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Comment Re:Rude != Troll (Score 1) 298

I understand that religion is detrimental for modern humans,

False, most assuredly. Detrimental? I'm unconvinced.

Sure, if the alternative was for everyone to read CSICOP and become skeptical scientifically minded individuals then sure religion would be harmful to society. However, that's not the alternative. You undermine religiosity and people remain just as `spiritual' and seek out more harmful, less stable forms of mystical thought, e.g., homeopathy, belief in spirits, medium etc...

The failure of any major world culture to exist without substantial religious, spiritual or otherwise mystical beliefs (even a semi-mystical view of the benefits of great literature or the wisdom to be found in meditation) casts doubt on your claim that religion itself is detrimental. Perhaps the harm done by religion is balanced by the comfort it gives to many people who can't or won't find the truth comforting. Perhaps religion is merely the least bad outcome of underlying psychological tendencies we all share pushing us to interpret the world as `speaking' to us and to inject emotion into our evaluation of claims. In the long run with appropriate genetic engineering it might be desirable to phase our religion but for the moment it may be better than things like homeopathy, talk about Chakras and other spiritual interests that aren't religion.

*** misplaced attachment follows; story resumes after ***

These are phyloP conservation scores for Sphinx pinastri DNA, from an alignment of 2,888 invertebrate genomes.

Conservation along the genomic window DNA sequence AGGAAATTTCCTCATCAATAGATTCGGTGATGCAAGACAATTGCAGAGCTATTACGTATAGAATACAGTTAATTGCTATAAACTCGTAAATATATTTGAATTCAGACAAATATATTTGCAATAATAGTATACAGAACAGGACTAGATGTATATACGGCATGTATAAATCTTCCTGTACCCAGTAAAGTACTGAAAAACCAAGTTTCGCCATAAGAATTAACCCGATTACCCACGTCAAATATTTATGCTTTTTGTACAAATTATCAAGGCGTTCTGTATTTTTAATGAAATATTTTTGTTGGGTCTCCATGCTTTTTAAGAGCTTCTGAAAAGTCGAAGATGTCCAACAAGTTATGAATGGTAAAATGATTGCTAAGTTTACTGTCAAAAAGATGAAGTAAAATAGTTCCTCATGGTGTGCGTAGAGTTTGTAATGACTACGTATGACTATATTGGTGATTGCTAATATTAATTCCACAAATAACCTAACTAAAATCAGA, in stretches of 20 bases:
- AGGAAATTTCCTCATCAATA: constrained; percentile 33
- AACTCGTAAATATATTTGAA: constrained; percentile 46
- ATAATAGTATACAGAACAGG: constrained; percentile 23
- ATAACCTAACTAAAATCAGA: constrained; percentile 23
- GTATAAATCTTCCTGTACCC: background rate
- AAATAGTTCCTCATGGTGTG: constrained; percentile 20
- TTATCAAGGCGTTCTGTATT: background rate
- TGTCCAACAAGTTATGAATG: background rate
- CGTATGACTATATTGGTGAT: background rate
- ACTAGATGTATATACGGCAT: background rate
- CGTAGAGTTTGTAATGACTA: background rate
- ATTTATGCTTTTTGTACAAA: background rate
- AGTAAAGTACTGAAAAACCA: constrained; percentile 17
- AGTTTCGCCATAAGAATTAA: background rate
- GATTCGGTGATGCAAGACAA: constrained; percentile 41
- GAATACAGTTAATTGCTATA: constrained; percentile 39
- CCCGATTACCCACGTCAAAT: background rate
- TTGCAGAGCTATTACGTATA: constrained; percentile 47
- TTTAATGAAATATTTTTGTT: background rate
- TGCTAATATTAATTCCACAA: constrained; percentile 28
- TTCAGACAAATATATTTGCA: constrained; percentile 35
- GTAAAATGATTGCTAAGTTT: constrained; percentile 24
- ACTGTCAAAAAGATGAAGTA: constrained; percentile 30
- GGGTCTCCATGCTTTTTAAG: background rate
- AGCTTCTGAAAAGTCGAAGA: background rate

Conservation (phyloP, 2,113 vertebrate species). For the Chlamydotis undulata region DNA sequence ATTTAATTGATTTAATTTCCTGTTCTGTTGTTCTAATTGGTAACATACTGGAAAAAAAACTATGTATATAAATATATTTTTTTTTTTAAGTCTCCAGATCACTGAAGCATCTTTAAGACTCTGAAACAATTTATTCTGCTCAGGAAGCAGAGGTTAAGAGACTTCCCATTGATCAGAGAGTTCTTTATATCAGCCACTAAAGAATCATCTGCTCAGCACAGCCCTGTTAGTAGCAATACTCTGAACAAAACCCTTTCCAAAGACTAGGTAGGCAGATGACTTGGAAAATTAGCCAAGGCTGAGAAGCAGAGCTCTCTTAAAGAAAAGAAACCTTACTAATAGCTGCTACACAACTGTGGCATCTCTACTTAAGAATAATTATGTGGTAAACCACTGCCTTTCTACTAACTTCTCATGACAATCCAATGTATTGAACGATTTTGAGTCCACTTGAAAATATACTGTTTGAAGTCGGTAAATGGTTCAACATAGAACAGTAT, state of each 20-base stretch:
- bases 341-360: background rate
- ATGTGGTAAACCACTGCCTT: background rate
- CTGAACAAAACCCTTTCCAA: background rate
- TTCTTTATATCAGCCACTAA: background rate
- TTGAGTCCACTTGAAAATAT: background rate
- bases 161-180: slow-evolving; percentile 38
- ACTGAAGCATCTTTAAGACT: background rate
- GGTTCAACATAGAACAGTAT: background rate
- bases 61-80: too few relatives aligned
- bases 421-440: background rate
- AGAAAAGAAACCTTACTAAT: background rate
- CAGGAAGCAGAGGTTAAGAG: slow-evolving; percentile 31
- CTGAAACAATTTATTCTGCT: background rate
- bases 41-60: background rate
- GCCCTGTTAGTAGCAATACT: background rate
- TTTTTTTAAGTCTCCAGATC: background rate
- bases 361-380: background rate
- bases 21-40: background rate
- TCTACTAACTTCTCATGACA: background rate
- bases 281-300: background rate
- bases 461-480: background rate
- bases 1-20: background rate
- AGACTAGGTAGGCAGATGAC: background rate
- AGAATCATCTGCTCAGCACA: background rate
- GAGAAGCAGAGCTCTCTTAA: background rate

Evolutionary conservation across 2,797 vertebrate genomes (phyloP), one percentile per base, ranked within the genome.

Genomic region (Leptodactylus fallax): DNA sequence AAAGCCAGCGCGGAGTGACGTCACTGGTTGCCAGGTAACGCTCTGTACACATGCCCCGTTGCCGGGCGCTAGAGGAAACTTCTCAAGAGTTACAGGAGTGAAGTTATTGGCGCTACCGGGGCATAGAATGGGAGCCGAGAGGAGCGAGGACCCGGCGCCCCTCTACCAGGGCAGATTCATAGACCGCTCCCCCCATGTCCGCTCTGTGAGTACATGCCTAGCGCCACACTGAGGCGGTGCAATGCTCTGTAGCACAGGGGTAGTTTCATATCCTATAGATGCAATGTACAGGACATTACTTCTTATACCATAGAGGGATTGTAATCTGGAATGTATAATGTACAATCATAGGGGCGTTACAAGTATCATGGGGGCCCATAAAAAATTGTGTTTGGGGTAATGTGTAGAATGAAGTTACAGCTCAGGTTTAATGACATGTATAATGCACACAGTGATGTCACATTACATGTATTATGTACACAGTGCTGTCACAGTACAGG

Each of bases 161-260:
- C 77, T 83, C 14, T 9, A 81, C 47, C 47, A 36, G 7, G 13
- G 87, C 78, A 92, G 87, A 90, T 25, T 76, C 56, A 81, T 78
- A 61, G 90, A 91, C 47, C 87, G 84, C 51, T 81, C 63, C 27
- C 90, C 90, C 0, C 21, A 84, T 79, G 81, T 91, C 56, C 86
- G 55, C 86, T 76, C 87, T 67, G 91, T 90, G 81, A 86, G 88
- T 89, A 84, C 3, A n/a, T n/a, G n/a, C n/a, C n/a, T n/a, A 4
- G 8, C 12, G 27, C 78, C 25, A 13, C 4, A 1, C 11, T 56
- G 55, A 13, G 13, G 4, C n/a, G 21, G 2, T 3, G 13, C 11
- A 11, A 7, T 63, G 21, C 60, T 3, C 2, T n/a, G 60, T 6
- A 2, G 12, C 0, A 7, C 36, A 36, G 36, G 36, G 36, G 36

that teaching religion to children is a form of abuse, and therefore indoctrinating anyone under 18 should be illegal.

This is a very very different claim. Sure, in the long run weaning humans off of religion may be desirable but now the question is what will that child be best served by?